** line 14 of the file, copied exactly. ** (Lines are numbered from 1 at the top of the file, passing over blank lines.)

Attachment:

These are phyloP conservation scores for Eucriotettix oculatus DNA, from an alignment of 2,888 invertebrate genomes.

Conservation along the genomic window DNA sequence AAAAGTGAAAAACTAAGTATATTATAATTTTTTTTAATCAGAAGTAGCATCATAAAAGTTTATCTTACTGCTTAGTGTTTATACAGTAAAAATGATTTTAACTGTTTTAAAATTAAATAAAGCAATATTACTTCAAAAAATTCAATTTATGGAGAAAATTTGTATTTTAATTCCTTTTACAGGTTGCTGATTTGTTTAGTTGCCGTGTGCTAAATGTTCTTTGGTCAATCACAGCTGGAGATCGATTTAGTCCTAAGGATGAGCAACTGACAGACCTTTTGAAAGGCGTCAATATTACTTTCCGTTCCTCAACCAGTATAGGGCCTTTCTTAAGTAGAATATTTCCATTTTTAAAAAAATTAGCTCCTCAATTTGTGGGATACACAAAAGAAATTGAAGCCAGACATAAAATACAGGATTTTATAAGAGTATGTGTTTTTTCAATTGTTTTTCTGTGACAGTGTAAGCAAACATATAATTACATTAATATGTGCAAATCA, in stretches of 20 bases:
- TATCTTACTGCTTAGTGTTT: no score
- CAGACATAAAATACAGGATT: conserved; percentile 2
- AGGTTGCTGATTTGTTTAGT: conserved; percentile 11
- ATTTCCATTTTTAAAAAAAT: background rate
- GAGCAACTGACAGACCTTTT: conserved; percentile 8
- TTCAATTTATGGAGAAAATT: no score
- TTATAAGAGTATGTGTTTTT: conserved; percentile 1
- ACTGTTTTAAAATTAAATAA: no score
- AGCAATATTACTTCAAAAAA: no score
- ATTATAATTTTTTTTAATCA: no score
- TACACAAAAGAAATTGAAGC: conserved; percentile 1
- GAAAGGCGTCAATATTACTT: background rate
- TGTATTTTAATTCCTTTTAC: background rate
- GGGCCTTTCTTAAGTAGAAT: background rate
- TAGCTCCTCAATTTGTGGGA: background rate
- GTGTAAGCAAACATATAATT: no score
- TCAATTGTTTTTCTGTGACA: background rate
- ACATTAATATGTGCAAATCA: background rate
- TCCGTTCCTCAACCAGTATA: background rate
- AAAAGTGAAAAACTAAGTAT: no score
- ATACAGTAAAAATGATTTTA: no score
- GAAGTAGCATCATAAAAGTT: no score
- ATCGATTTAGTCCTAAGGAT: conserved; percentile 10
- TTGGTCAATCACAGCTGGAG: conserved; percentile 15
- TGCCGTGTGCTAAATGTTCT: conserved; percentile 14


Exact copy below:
- GAAAGGCGTCAATATTACTT: background rate